“I thank you, Lord, for a good life,” he said. “You have been just to me, and I will not forget.”

Caradoc took his wrist. “Farewell, Caelte. I thank you for your music. What songs you will sing for me yet, when we sit together around a Council fire again!” Caelte smiled and was gone. Caradoc turned to his wife. “Eurgain,” he said, the tears undried on his face. “Do you weep also? You, who have always been my pool of sweet, calm water?” She tried to smile but her lips were quivering uncontrollably. Then they were in each other’s arms, eyes closed against the pitiless bright sunlight. “Sword-woman,” he whispered.

“Arviragus.”

They broke apart slowly. “A safe journey,” he said quietly.

“A peaceful journey, Caradoc.”

They stepped together to the waiting chariots. Caradoc stood obediently with wrists together, and looked ahead while the chains went around them and the soldiers swiftly hammered them to the rear of the chariot. The street was thick with generals, commanders, tribunes, senators, each mounted or riding behind a charioteer. It seemed that all the aristocracy of Rome wished to be a part of this triumph. Llyn, chained to the chariot in front, turned and smiled at him and he smiled back, his eyes straining to where, far ahead, he caught a glitter of sun on purple and gold. The emperor. His soldiers stepped away, satisfied. Somewhere up ahead a trumpet was sounded, and the parade was under way.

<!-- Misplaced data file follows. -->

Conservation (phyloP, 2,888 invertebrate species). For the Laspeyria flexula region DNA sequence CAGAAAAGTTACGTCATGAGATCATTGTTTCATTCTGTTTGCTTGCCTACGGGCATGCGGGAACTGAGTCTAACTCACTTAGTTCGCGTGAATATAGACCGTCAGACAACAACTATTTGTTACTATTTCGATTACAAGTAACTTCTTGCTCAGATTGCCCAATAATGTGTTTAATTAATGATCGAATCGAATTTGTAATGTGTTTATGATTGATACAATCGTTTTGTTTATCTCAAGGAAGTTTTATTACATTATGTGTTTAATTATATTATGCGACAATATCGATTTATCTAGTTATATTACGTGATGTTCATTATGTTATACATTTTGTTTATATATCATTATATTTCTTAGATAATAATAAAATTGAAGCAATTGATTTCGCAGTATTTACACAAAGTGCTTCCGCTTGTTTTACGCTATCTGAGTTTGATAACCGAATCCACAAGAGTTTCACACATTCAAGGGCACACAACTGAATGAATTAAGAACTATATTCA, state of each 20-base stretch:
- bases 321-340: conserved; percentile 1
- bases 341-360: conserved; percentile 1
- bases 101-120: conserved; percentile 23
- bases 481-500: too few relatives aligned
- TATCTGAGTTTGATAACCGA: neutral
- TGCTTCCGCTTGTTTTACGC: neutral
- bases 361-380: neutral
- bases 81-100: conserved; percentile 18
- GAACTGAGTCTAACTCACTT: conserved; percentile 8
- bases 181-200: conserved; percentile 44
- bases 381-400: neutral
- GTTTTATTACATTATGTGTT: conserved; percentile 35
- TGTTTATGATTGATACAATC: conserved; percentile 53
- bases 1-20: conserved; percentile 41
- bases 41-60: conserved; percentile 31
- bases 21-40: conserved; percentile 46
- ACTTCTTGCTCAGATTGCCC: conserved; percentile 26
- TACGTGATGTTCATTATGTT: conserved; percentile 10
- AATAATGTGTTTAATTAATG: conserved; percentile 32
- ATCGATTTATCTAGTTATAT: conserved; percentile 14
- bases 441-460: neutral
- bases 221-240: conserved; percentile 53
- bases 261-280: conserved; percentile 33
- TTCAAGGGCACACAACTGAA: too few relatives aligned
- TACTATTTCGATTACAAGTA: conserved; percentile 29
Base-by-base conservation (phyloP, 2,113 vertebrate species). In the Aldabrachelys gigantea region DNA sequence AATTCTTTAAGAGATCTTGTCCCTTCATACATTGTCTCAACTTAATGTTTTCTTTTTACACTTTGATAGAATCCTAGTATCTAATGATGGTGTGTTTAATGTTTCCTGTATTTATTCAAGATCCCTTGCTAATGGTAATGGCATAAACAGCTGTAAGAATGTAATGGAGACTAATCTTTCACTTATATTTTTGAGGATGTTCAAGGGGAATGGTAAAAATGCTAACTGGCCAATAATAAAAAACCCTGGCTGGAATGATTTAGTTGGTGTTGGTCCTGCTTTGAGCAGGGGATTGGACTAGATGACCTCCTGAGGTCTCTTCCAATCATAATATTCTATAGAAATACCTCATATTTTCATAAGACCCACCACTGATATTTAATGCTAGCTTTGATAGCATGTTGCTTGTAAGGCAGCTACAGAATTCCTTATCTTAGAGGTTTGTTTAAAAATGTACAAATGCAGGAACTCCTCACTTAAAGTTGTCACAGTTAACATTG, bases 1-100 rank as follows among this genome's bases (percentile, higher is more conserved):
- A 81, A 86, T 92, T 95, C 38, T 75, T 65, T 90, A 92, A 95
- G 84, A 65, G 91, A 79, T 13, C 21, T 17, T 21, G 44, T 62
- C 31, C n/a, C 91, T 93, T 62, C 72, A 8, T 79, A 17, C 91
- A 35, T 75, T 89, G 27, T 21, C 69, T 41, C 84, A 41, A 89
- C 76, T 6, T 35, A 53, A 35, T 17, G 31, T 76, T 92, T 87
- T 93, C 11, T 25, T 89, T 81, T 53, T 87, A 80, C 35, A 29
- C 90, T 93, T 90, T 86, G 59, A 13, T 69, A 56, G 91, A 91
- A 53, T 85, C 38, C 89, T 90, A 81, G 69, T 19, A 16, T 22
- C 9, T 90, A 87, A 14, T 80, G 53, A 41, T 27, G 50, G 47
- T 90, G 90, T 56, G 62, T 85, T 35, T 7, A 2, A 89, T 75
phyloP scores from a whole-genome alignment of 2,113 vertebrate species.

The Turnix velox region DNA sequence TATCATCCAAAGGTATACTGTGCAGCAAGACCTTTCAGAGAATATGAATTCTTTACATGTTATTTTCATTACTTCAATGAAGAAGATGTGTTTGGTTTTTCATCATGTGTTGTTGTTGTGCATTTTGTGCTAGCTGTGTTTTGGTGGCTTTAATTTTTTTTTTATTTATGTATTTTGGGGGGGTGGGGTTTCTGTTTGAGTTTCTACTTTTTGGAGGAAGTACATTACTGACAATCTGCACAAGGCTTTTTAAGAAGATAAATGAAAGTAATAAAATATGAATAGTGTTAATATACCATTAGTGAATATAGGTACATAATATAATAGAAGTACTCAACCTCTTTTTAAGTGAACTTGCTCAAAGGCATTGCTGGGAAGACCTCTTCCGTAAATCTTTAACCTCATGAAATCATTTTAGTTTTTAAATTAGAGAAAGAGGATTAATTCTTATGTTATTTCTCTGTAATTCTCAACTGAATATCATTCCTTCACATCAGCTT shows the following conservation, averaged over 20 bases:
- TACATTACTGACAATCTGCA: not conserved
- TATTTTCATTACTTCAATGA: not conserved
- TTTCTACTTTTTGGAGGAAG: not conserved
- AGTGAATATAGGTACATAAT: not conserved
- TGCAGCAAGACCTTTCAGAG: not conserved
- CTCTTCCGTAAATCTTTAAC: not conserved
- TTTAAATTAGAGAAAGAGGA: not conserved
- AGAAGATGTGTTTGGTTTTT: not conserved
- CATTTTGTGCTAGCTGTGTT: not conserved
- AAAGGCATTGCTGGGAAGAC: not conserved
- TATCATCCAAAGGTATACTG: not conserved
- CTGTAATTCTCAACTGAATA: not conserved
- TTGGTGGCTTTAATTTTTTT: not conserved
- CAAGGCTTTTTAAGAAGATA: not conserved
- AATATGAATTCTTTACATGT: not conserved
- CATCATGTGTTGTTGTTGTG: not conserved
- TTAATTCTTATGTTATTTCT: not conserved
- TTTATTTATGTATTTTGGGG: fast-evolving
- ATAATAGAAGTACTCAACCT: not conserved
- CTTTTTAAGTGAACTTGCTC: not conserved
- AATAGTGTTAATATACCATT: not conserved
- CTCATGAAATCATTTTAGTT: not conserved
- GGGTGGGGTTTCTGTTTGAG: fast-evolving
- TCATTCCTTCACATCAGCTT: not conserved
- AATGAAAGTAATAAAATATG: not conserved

What shall I consider now? Caradoc thought as the chariot began to roll with a jerk that nearly dislocated his shoulders. Shall I think of you, Vercingetorix, and your lonely torment? Shall I think of you, Cunobelin, and how your wiles were only the simple deceits of a wayward child after all? Shall it be you, Madoc, you black old reprobate, or you, Emrys, so proud?

The dull roar of the thousands that lined the route drew nearer, and the stiff, ironclad legionaries of the city cohorts that lined the street stood closer together, only their eyes betraying their excitement. The trees had abruptly given way to buildings and Caradoc walked on, his ears deliberately stopped to the wild clamor around him.

I shall think of you, Cinnamus, of your green eyes and bright sword. I shall remember your dry wit, your understanding smiles, your fearlessness and loyalty. You were devoted to Camulos and the Great Mother, but what are they beside Jupiter and the invincible gods of Rome? No, no, do not think of that. Think of what he would say if he were here, think of his scorn.

The sunlight was dazzling, an undiluted outpouring, blinding to his unaccustomed eyes, and the hard stone of the paving hurt his feet. The road had become a broad, straight avenue cutting through tall towers, lofty temples, row upon row of shops, a never-ending, harsh river of solid stone where no soft green thing grew, and it seemed to Caradoc that even the stones shouted at him, Barbarian! Barbarian! If his eyes strayed from the dancing plume of the general behind whose chariot he was chained, he was immediately smitten by the complexity of this mighty city and he could not begin to assimilate the impressions that rained upon him.

Cinnamus. Cinnamus Ironhand.

The faceless, screaming masses pressed and strained against the restraining arms of the cohorts, delirious with excitement, an ocean of waving white and brown snakes, a sea of blurred, open-mouthed faces.